Cal. Litig. 2021, Volume 34, Number 3

Can California Protect Employees from Entering into Mandatory Pre-Dispute Arbitration Agreements and Avoid Federal Preemption?

By Paul J. Dubow & Marc D. Alexander

Paul Dubow began arbitrating cases in 1972 and was initially trained as a mediator in 1994. He became a full time neutral in December 2000, following his retirement after 26 years as director of litigation at Dean Witter Reynolds. He has arbitrated or mediated over 550 cases.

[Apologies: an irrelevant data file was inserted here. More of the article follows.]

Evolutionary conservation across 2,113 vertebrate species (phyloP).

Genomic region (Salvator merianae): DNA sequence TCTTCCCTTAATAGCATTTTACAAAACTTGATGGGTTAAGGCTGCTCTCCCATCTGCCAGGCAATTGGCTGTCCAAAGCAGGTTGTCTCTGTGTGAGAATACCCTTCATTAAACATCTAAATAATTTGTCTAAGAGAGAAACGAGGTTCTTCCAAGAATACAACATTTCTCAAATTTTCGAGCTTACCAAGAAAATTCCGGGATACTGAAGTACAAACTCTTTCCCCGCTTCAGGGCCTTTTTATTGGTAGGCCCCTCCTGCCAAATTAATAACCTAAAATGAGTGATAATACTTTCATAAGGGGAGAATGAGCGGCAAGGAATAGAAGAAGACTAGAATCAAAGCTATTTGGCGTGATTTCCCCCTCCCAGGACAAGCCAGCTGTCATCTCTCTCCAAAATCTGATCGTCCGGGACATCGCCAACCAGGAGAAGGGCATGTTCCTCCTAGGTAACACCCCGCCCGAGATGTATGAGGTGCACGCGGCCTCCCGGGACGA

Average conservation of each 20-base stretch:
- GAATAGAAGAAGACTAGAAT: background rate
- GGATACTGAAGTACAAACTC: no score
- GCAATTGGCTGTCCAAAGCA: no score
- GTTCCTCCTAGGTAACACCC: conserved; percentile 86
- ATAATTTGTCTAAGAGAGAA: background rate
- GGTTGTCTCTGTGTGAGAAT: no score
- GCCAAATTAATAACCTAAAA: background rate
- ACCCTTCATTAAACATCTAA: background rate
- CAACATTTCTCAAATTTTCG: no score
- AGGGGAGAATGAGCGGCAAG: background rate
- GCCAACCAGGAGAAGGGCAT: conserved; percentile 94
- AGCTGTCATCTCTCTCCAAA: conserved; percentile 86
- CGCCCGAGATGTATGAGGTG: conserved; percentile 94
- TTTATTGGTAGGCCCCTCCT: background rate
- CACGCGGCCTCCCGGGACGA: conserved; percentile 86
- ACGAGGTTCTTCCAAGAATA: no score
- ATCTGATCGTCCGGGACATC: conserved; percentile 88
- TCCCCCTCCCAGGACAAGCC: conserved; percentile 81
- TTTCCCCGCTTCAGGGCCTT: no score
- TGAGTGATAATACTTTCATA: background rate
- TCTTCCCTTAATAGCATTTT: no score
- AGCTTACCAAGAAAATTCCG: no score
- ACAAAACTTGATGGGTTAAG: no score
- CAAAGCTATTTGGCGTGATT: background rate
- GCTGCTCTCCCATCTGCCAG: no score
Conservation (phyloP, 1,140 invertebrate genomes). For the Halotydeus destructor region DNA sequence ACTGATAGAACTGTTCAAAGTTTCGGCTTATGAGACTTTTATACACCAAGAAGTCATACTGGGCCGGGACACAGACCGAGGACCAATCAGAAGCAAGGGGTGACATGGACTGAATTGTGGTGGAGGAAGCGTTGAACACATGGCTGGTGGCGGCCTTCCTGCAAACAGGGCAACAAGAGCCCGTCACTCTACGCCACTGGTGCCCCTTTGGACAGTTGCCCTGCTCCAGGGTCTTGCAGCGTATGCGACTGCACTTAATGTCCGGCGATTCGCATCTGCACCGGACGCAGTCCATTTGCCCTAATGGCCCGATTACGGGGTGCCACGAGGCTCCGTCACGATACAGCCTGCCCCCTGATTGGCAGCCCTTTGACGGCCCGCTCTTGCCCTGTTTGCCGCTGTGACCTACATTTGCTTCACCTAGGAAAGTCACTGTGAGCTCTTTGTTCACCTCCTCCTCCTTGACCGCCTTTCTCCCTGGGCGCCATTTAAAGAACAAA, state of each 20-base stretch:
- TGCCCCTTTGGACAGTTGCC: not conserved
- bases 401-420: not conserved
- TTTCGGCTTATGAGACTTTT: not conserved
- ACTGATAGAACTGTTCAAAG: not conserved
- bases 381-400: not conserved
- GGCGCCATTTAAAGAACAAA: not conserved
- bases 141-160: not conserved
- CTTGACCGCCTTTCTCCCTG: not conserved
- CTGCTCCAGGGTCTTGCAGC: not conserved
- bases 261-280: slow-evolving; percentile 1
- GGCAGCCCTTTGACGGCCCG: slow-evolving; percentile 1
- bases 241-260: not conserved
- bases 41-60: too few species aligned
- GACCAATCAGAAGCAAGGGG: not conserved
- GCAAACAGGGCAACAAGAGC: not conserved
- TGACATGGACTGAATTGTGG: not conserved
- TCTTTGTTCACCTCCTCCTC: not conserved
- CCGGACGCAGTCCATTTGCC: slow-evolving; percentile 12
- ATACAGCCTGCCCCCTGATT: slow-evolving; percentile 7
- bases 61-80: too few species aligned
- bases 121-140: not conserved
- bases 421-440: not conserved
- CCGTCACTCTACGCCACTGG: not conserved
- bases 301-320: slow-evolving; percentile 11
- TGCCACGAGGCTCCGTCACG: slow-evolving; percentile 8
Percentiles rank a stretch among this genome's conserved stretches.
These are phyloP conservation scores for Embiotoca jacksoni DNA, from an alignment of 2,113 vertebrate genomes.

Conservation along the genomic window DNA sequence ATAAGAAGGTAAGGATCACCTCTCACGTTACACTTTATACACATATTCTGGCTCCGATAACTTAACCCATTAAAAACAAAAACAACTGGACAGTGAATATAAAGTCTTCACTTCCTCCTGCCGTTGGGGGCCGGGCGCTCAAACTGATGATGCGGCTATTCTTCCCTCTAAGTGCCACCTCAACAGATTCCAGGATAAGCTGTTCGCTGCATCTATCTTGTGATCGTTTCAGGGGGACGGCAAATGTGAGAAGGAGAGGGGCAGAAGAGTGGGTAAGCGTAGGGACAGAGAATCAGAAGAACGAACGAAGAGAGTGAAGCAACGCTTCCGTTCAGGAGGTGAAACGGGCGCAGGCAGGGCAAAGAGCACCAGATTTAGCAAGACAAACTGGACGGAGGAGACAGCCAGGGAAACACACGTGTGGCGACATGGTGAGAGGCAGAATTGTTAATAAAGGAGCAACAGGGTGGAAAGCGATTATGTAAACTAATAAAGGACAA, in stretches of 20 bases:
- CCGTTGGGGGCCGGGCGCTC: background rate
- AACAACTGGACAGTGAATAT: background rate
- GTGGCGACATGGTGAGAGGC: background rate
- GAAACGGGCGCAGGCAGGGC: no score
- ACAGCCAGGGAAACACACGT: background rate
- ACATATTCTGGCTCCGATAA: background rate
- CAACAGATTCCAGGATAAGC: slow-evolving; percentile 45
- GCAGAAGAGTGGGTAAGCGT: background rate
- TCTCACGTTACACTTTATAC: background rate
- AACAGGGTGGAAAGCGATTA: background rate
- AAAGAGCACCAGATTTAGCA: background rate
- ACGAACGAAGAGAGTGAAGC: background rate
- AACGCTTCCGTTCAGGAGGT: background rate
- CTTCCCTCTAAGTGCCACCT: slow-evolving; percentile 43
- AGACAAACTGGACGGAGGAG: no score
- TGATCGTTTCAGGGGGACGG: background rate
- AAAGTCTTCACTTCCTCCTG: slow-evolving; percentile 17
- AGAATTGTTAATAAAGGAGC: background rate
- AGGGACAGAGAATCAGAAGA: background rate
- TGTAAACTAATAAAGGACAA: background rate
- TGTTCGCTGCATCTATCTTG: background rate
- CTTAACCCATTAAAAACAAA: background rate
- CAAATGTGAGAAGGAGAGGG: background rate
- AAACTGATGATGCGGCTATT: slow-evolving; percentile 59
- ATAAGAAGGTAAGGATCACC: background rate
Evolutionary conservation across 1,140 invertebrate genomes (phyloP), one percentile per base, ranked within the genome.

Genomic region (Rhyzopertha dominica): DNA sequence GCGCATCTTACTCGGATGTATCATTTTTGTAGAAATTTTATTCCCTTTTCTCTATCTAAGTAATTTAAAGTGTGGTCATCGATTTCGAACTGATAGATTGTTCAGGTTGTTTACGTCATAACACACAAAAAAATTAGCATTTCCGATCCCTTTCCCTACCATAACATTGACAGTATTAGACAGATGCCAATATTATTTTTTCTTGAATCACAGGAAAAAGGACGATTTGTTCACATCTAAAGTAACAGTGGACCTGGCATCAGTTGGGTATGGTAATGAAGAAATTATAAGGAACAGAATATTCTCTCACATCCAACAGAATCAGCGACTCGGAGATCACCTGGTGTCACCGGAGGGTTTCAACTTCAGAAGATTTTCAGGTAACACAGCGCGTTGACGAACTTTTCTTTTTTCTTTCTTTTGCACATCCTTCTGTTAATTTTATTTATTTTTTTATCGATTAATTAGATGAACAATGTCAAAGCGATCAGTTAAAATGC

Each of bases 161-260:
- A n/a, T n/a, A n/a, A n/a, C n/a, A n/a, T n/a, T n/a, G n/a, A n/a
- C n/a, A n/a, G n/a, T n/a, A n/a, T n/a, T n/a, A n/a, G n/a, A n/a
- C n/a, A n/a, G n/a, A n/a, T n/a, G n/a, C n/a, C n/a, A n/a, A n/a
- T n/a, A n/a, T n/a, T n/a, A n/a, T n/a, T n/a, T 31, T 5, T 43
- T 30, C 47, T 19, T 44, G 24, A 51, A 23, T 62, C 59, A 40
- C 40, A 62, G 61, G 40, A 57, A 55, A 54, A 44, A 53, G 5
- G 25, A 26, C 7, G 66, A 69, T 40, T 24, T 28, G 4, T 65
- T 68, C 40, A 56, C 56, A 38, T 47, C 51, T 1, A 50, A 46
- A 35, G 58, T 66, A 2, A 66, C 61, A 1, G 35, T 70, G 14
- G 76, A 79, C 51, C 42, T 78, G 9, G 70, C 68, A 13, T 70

Marc Alexander is a mediator and litigator at AlvaradoSmith APC. He authors the blog California Mediation and Arbitration ( and co-contributes to the blog California Attorneys Fees ( His email is

In California, legislative efforts to prevent employers from requiring employees to sign pre-dispute arbitration clauses, removing the right to a court or jury trial, have traveled a long and rocky road. The biggest rock — really a boulder — has been the doctrine of federal preemption. Does the Federal Arbitration Act (FAA) preempt California’s most recent attempt to prevent employers from requiring employees to enter into mandatory pre-dispute arbitration agreements?

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